PROVO, Utah (AP) - Utah County expects to use a mobile voting application in elections this year despite concerns raised by cybersecurity researchers, county clerk officials said.
Voatz utilizes blockchain and facial recognition technology to enable certain residents to vote without having to submit a ballot by mail or in person, the Daily Herald reported Monday.
The application “is vulnerable to a number of attacks that could violate election integrity,” researchers from Massachusetts Institute of Technology said in a paper published Thursday. They also recommended that “any near-future plans to use this app for high-stakes elections be abandoned.”
Utah County was one of the few places in the country to pilot the application last year and expect to continuing using the mobile program, officials said.
“We looked at their findings and we looked at our system, and we’re not really concerned because … they were using a version of the app that is 27 versions old,” Utah County Clerk Amelia Powers Gardner said. “If someone trying to vote in our election tried to use that version of the app, they would get an error message and they would get told that they needed to update their app before they could cast their vote.”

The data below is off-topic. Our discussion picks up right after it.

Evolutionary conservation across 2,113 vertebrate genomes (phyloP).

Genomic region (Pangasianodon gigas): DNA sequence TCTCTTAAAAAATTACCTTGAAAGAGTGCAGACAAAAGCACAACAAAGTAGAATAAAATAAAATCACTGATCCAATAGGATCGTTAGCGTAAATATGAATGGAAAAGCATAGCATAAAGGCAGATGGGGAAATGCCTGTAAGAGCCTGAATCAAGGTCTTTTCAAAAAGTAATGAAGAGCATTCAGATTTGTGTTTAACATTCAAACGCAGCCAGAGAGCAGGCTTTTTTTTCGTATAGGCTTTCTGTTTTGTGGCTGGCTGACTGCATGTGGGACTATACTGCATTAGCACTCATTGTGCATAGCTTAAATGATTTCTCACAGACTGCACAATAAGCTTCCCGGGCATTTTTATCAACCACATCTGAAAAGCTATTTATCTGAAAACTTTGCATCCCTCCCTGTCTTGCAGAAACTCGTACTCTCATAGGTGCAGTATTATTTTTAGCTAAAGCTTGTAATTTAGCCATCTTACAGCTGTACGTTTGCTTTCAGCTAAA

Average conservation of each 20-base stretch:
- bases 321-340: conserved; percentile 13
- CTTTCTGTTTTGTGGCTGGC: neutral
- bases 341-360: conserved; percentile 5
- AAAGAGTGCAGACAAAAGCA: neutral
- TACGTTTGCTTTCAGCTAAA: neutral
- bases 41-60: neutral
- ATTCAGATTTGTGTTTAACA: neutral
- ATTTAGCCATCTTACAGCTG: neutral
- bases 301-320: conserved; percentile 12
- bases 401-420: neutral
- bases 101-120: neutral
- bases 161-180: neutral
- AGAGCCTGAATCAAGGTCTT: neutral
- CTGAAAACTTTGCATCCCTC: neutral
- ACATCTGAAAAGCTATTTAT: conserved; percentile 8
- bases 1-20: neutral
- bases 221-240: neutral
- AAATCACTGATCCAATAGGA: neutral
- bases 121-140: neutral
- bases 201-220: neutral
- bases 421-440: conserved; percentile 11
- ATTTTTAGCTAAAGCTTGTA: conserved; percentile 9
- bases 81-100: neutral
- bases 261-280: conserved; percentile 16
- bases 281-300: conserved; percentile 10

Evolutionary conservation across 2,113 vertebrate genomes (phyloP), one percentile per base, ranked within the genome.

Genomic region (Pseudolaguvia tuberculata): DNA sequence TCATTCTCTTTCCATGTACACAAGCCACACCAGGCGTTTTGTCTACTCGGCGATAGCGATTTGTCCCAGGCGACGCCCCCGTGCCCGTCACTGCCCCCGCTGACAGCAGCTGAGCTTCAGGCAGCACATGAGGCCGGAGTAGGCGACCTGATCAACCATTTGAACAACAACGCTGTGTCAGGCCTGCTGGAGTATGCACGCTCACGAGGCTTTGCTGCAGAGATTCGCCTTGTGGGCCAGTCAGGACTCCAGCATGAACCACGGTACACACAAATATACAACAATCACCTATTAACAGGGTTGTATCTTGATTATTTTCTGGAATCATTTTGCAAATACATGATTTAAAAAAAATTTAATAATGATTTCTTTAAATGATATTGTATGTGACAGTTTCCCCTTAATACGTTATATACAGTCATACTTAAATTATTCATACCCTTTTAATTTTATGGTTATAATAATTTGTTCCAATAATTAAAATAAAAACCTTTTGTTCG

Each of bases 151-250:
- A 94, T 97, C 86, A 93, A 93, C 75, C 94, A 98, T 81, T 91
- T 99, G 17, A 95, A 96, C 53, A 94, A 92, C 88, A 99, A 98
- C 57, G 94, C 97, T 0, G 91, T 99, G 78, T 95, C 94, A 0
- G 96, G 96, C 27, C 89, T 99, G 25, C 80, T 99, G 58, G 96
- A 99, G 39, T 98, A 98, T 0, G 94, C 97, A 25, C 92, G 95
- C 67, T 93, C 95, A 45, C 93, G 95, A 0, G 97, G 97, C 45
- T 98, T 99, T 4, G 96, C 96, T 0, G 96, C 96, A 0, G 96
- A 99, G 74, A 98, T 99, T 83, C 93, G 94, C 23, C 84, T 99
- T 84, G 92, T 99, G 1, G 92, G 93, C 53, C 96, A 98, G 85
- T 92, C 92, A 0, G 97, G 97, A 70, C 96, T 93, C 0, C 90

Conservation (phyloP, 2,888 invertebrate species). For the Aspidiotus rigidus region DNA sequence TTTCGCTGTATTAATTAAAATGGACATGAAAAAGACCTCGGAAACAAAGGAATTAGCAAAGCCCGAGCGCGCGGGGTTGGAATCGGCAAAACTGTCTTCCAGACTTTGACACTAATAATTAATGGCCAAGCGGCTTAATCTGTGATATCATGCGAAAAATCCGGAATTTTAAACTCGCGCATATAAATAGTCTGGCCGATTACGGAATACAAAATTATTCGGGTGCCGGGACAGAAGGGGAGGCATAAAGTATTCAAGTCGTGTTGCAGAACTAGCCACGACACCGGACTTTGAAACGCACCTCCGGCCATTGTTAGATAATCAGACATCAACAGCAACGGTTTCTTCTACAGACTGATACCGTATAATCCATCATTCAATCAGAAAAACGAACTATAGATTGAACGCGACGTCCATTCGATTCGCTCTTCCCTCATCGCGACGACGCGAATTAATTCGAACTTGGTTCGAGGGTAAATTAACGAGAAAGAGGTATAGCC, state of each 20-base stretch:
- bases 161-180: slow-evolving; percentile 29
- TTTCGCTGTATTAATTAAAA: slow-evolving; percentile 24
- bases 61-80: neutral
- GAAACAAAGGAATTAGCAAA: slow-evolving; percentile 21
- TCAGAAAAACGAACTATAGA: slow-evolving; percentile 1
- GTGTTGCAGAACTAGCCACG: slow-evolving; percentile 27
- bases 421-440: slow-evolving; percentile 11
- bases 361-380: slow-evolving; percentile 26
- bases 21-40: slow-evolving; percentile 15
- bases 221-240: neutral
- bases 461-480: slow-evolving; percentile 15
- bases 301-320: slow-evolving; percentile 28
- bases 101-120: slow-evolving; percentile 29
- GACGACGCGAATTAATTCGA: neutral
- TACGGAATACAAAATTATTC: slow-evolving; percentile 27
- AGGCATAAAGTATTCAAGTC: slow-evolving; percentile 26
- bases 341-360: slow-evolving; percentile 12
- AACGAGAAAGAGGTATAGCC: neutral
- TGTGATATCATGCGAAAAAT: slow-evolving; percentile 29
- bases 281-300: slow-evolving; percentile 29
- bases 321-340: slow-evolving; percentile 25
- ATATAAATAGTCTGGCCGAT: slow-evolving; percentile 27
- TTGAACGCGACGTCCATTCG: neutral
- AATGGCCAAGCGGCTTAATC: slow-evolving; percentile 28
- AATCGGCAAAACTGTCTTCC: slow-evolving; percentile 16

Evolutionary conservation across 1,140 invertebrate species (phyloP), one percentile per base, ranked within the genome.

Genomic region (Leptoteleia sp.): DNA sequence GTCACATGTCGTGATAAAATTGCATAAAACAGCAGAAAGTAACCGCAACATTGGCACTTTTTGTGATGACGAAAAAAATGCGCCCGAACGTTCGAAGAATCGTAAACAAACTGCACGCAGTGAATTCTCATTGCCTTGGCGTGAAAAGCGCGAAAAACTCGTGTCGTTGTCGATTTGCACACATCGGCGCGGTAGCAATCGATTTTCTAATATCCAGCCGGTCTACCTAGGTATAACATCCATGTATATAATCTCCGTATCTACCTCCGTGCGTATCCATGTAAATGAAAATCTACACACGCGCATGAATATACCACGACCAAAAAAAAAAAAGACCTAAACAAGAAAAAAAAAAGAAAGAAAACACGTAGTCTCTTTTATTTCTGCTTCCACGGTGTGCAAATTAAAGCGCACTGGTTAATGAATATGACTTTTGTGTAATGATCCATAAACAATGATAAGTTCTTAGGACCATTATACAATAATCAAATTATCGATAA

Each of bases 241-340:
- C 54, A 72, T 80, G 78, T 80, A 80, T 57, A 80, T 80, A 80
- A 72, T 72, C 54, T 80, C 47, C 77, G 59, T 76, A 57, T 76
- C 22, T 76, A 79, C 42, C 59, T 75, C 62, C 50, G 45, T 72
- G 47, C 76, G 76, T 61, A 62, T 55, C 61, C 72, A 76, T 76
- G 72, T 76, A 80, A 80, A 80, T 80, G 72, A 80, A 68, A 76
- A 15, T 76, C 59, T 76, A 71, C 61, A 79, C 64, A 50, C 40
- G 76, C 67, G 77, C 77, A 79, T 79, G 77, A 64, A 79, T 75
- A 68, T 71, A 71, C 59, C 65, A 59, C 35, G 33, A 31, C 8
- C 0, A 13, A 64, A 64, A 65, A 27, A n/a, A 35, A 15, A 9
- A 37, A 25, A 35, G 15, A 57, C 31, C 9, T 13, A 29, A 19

Mobile voting is only offered to select demographics, including military personnel stationed overseas and residents with physical disabilities, Gardner said. Federal law requires these residents be given additional voting options.
Another available option would be to vote by email, which Gardner has said is less secure than Voatz.
The Boston-based startup company that designed Voatz argued that “these attempts effectively choke any meaningful conversation and learnings around the safe integration of technology to improve accessibility and security in our elections.”
Only 22 of 83 voters who were eligible to use the app did so in the 2019 primaries, and 64 of the 192 eligible voters used the app to vote in the general election, officials said.
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